Since I'm an obsessive doom-scroller, my manual calls for removal of the alternator after removing the engine. It sure looks like it would clear; the problem is holding the crankshaft from spinning when loosening, 'special tool 12 9118 01'. Is it possible to do this with the engine in the frame? 

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Yeah, Weegie, I measured the alternator output on the two yellow wires coming off the alternator heading to the regulator.  I pried the connection apart just enough to get the probes in. And I spun it at 3,000 rpm.    I'm sketchy on the electrical nomenclature, but pretty sure we were measuring amps, as that was what we measured at the battery; engine off/engine idle/@ 3,000 rpm.  My friend measured it for me, I'll double check with him on what we measured. 

Hopefully a severed wire as DOCC suggested might be the cause. 

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So, yes, the stator can be changed in situ. Certainly easier on a lift. 
 

It is common that those wires get strained removing and replacing the alternator cover to turn the motor for valve adjustments. Plus, those wires heat harden where they solder in. The improved stator looks well designed.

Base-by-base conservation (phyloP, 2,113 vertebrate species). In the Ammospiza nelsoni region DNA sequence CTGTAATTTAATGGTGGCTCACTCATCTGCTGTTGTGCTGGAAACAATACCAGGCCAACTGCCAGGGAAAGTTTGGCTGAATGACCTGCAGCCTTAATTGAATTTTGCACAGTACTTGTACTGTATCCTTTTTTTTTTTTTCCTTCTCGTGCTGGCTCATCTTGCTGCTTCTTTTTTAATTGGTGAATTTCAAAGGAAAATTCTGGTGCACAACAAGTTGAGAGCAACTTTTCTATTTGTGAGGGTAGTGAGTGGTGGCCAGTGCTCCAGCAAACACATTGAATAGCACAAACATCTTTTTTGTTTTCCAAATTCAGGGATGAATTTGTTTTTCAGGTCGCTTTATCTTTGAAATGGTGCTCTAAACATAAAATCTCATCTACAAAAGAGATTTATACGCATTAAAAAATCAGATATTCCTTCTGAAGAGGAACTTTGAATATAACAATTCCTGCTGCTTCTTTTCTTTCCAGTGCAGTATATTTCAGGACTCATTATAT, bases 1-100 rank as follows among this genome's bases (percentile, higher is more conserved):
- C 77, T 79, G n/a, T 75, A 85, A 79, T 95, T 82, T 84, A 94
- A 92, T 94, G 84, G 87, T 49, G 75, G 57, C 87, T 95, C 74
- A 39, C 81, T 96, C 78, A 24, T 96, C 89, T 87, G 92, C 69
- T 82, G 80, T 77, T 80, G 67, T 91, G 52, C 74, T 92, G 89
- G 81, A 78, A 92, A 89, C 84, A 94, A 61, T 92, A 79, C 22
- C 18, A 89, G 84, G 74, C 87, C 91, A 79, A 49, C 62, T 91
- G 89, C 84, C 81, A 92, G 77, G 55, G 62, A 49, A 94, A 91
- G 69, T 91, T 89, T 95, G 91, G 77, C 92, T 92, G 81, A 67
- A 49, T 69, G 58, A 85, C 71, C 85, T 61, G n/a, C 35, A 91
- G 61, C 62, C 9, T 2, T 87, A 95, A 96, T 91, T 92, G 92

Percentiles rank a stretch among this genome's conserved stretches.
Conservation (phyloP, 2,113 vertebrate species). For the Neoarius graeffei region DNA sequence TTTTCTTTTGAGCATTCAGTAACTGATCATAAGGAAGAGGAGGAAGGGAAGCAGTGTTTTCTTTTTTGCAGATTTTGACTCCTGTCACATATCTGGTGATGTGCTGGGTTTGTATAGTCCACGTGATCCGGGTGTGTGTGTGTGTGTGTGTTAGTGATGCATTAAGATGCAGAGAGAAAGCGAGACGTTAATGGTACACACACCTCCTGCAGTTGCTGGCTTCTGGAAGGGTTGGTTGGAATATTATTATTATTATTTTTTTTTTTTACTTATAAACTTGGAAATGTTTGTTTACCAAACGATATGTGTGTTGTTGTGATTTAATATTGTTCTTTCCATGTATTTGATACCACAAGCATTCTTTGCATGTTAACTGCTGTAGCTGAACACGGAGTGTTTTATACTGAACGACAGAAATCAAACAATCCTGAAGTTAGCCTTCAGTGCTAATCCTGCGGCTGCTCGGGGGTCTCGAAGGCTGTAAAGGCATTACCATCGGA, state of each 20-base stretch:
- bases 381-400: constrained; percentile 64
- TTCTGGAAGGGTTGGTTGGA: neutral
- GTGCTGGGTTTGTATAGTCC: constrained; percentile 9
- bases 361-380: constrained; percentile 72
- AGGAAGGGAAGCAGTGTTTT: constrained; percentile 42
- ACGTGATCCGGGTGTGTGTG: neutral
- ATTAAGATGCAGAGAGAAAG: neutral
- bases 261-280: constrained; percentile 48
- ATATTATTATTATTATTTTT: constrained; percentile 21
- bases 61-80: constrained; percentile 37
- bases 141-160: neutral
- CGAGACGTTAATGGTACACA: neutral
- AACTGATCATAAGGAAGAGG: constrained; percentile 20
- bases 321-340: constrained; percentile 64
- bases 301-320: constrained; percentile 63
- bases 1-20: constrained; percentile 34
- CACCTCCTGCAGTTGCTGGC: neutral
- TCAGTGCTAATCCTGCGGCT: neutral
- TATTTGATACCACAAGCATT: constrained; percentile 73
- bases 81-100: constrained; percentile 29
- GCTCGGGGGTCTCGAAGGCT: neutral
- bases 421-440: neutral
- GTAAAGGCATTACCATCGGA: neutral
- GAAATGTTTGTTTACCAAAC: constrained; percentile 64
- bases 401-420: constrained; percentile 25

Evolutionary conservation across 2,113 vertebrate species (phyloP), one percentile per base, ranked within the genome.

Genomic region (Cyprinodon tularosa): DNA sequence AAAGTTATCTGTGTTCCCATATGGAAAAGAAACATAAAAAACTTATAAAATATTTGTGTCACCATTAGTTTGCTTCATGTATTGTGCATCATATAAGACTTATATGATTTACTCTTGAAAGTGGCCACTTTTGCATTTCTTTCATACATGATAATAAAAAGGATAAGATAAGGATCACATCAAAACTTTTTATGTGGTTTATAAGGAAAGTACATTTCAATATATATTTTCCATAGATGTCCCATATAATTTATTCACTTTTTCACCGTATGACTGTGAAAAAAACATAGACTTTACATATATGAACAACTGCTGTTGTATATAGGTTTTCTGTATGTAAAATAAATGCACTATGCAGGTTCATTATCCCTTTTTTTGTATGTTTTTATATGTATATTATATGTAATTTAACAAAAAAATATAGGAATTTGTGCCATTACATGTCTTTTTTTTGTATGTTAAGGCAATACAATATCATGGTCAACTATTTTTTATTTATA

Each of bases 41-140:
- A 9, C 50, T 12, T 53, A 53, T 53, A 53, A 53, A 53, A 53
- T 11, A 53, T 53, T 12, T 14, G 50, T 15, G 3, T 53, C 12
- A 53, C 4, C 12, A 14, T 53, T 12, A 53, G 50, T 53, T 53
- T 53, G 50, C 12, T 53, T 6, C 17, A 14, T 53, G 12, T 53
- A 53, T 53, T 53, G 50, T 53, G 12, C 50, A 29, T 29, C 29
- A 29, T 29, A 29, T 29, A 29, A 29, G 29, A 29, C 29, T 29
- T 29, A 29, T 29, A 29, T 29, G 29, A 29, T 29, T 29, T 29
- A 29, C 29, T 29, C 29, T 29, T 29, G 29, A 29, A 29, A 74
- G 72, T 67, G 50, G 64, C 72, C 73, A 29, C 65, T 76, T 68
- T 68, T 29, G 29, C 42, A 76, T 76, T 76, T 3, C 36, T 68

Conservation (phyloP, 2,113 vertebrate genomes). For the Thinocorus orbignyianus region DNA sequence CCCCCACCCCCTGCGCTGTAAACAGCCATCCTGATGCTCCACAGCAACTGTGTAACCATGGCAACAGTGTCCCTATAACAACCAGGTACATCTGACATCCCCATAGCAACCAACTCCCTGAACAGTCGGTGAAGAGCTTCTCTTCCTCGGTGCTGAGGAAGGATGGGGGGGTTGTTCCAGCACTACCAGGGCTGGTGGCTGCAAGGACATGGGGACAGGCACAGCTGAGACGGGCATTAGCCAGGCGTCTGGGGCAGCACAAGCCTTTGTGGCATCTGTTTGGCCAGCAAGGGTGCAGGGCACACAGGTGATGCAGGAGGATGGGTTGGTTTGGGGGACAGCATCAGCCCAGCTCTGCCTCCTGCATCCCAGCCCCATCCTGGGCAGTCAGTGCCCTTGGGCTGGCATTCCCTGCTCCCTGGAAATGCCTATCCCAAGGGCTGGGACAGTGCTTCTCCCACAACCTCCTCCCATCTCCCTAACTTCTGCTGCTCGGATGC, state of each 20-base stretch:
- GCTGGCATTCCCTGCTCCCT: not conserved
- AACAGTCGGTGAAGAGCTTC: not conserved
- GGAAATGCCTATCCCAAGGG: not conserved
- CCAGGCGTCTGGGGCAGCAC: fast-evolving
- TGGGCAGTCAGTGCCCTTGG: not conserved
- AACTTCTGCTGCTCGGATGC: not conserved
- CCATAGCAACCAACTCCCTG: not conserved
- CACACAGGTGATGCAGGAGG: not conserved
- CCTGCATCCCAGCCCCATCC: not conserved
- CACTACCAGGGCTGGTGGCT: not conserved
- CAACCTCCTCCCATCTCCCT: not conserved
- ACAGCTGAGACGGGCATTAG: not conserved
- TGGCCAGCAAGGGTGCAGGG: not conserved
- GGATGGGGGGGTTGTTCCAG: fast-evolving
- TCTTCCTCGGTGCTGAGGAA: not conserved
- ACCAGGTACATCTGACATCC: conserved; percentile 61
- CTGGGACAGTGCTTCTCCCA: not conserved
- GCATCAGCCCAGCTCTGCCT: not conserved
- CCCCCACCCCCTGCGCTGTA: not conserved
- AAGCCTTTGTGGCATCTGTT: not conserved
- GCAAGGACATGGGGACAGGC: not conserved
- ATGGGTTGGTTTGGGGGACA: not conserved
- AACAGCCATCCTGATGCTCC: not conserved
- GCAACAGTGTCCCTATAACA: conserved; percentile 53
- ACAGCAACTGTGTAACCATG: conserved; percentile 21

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No clue what a good AC current reading would be, it does sound low though.

Anyway @docc to the rescue

If it was me I'd visually inspect it and check the AC volts as these are pretty easy to do before pulling it apart.

Lot's of luck and I do hope it's not Donald Ducked.

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Yes, Weegie, def volts were measured, not amps as I earlier stated. 

As far as I can tell, the yellow connections on the stator are intact, certainly not obviously detached. 

I spoke with a local shop that rebuilds alternators and took some pix of the unit to show to him, I'm a little confused as to what is possible as regards rebuilding, I think he said he would only need the stator. This will doubtless be contradicted tomorrow and I will be back here tomorrow bellyaching like I do. 

I looked at the ElectroSport stator that docc linked; which is out of stock since the last one they had is now likely residing in Tennessee.